Due to the 500th birth year of Andreas Vesalius, an exhibition is held in the Inner City Library of the Maastricht University from 1 December until 13 February. You can visit and see our special collection of Vesalius and other artists and anatomist for free during the Inner City Library opening hours, at Grote Looiersstraat 17.
Art & anatomy, dissecting the dead in order to depict the living
Physicians and artists have always shared a fascination with the human body. Galen, Aristotle, Leonardo da Vinci, Michelangelo, Andreas Vesalius, Philip Verheyen, Bartholomeus Eustachius… They dissected the dead in order to depict the living. The meeting of artist and anatomists around the dissecting table has focused on the act of drawing as well as explication of the body. Nevertheless, they both worked to preserve the life but an artist could even revive the dead. This idea took on particularly witty form in Renaissance Anatomy with books for a wide audience and with the first monumental apogee of the work of Vesalius in the mid-sixteenth century. This special category of imagery continued well into the 19th century.
Old realities of body and soul fallen to pieces
Vesalius was born exactly 500 years ago and became an anatomist, physician and author of the one of the most influential books on human anatomy, De Humani Corporis Fabrica (1543) which he dedicated to Charles V. He was not only referred to as “the founder of modern human anatomy”. Compared to his predecessor, Galen, Vesalius considered hands-on direct observation the only reliable resource. This was a huge break with medieval practice. Furthermore has De Fabrica its great and lasting appeal in its remarkable illustrations by the Flemish artist Jan Stefan Van Kalker, who worked in Titan’s studio in Venice. The author and artist shared the same thought: a picture that could embody an idea. By this, the Galen’s image of man had been permanently dismembered. This old realities of body and soul that had fallen to pieces between 16th-20th century can been seen in the exposition.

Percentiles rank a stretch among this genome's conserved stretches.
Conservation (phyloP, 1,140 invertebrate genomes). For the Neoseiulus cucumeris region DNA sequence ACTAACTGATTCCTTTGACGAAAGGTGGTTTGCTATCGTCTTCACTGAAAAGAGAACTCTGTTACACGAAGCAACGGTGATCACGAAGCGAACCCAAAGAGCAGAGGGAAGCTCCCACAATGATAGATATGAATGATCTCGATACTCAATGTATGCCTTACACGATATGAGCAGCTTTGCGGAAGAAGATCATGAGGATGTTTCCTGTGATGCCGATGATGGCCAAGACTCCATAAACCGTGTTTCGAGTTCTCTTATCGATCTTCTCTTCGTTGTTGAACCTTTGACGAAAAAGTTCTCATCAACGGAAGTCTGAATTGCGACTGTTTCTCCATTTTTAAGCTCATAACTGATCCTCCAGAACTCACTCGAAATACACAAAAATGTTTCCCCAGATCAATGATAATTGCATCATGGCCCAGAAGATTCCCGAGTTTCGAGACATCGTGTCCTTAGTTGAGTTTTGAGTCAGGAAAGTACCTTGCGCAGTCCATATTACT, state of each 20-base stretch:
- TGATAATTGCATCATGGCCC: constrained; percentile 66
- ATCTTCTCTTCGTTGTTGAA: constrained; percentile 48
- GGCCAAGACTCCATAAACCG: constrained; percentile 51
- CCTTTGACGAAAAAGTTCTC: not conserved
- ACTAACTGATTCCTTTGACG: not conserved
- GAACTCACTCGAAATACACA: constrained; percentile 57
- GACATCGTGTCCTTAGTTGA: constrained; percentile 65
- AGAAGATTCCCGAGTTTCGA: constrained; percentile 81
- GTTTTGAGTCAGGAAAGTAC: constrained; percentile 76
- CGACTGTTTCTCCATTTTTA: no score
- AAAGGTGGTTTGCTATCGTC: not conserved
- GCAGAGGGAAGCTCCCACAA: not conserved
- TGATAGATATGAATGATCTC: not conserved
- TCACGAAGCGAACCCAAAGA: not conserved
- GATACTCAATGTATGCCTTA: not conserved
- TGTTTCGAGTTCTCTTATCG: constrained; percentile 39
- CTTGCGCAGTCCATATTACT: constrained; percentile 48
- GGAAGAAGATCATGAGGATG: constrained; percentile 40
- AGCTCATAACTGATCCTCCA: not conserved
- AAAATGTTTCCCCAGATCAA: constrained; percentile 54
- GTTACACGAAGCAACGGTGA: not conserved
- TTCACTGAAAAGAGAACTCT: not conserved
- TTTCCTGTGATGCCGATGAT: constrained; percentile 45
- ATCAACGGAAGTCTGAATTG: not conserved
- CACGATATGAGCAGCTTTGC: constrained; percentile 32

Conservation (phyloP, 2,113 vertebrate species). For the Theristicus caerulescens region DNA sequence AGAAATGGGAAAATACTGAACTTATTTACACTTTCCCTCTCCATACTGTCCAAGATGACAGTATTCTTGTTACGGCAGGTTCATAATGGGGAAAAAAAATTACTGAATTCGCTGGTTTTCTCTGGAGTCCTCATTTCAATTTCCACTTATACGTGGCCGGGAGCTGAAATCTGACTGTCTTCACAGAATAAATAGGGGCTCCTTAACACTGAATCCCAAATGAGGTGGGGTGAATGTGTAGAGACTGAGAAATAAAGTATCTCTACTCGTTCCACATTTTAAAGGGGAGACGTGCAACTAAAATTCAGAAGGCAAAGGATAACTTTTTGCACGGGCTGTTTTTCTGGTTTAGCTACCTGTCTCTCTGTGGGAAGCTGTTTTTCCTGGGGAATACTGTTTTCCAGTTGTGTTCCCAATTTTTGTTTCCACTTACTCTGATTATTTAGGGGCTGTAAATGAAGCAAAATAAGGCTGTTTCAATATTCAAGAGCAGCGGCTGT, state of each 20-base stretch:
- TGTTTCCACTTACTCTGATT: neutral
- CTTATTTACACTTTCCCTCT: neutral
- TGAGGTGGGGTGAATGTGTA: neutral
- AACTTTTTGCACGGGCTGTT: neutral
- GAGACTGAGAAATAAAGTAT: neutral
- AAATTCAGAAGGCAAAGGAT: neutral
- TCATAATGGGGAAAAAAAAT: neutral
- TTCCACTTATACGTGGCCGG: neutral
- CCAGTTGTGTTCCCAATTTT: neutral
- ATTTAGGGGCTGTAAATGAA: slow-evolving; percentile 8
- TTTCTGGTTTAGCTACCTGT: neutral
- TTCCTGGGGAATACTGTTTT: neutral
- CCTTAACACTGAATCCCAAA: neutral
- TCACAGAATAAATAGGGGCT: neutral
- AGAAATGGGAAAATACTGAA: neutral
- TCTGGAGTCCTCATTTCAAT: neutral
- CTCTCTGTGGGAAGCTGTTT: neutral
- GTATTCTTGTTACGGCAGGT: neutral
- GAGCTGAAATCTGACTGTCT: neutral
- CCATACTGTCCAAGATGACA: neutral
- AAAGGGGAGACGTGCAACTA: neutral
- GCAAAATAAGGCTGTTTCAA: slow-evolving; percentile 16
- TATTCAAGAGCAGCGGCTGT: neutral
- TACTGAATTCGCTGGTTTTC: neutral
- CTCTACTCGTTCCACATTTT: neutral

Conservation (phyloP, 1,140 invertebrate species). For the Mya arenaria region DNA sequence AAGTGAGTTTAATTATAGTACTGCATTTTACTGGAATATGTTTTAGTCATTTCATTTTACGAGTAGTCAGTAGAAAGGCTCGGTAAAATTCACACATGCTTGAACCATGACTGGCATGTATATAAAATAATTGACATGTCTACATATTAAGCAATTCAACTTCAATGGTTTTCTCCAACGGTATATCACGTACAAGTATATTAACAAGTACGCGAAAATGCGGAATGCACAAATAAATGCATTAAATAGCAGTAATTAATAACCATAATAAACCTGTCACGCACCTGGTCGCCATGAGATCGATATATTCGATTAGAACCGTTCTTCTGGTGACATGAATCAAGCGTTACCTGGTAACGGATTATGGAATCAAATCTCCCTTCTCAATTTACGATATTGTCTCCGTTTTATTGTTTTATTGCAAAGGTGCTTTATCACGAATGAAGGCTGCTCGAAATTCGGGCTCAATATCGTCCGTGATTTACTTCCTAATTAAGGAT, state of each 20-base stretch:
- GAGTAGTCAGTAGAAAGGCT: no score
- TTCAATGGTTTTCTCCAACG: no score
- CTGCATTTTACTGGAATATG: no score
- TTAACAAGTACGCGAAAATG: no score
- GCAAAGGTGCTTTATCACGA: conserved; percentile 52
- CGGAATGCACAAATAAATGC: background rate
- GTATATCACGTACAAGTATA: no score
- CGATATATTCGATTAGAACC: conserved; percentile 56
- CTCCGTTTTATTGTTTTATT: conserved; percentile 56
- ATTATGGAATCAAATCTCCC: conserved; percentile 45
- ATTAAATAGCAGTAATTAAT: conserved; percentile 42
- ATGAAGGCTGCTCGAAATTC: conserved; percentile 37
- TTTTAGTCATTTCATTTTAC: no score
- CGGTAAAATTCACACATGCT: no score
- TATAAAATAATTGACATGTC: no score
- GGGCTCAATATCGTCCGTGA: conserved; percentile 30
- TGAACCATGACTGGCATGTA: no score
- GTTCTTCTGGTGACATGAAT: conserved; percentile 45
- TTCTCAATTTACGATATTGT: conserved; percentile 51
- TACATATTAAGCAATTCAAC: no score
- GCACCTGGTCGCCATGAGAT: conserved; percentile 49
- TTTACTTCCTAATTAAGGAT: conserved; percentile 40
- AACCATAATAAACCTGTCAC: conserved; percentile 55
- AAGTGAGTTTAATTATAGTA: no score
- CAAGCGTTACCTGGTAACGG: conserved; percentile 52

For more information about this exhibition or Maastricht University’s Special Collections, please contact curator Odin Essers, firstname.lastname@example.org